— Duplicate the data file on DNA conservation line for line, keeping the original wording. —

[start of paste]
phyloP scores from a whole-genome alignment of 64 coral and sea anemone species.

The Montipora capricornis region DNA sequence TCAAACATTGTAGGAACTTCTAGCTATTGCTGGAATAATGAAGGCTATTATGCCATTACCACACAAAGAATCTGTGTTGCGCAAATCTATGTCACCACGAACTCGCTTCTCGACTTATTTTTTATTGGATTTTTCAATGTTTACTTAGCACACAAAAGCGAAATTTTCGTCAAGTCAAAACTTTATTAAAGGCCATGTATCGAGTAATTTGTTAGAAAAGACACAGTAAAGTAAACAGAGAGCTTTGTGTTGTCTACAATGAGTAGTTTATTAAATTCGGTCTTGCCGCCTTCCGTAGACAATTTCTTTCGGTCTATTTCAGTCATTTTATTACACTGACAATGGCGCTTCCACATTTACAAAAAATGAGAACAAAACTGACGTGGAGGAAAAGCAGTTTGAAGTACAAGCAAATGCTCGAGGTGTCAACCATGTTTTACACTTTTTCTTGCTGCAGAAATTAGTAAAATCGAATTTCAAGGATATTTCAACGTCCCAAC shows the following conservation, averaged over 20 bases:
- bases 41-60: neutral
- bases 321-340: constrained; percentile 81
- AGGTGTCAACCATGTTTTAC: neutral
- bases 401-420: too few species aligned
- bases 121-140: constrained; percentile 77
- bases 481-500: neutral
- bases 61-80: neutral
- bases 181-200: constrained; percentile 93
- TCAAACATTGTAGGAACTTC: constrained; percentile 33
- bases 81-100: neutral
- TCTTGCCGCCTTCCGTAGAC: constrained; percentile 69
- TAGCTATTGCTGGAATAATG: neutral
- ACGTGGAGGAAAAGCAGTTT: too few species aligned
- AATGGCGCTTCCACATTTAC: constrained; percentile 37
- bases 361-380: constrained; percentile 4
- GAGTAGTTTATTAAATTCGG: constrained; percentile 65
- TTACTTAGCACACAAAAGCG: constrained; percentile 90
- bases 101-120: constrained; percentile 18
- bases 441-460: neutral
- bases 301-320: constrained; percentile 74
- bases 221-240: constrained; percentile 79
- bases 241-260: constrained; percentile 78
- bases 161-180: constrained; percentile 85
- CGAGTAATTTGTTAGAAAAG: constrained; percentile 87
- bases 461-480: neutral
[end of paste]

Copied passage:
phyloP scores from a whole-genome alignment of 64 coral and sea anemone species.

The Montipora capricornis region DNA sequence TCAAACATTGTAGGAACTTCTAGCTATTGCTGGAATAATGAAGGCTATTATGCCATTACCACACAAAGAATCTGTGTTGCGCAAATCTATGTCACCACGAACTCGCTTCTCGACTTATTTTTTATTGGATTTTTCAATGTTTACTTAGCACACAAAAGCGAAATTTTCGTCAAGTCAAAACTTTATTAAAGGCCATGTATCGAGTAATTTGTTAGAAAAGACACAGTAAAGTAAACAGAGAGCTTTGTGTTGTCTACAATGAGTAGTTTATTAAATTCGGTCTTGCCGCCTTCCGTAGACAATTTCTTTCGGTCTATTTCAGTCATTTTATTACACTGACAATGGCGCTTCCACATTTACAAAAAATGAGAACAAAACTGACGTGGAGGAAAAGCAGTTTGAAGTACAAGCAAATGCTCGAGGTGTCAACCATGTTTTACACTTTTTCTTGCTGCAGAAATTAGTAAAATCGAATTTCAAGGATATTTCAACGTCCCAAC shows the following conservation, averaged over 20 bases:
- bases 41-60: neutral
- bases 321-340: constrained; percentile 81
- AGGTGTCAACCATGTTTTAC: neutral
- bases 401-420: too few species aligned
- bases 121-140: constrained; percentile 77
- bases 481-500: neutral
- bases 61-80: neutral
- bases 181-200: constrained; percentile 93
- TCAAACATTGTAGGAACTTC: constrained; percentile 33
- bases 81-100: neutral
- TCTTGCCGCCTTCCGTAGAC: constrained; percentile 69
- TAGCTATTGCTGGAATAATG: neutral
- ACGTGGAGGAAAAGCAGTTT: too few species aligned
- AATGGCGCTTCCACATTTAC: constrained; percentile 37
- bases 361-380: constrained; percentile 4
- GAGTAGTTTATTAAATTCGG: constrained; percentile 65
- TTACTTAGCACACAAAAGCG: constrained; percentile 90
- bases 101-120: constrained; percentile 18
- bases 441-460: neutral
- bases 301-320: constrained; percentile 74
- bases 221-240: constrained; percentile 79
- bases 241-260: constrained; percentile 78
- bases 161-180: constrained; percentile 85
- CGAGTAATTTGTTAGAAAAG: constrained; percentile 87
- bases 461-480: neutral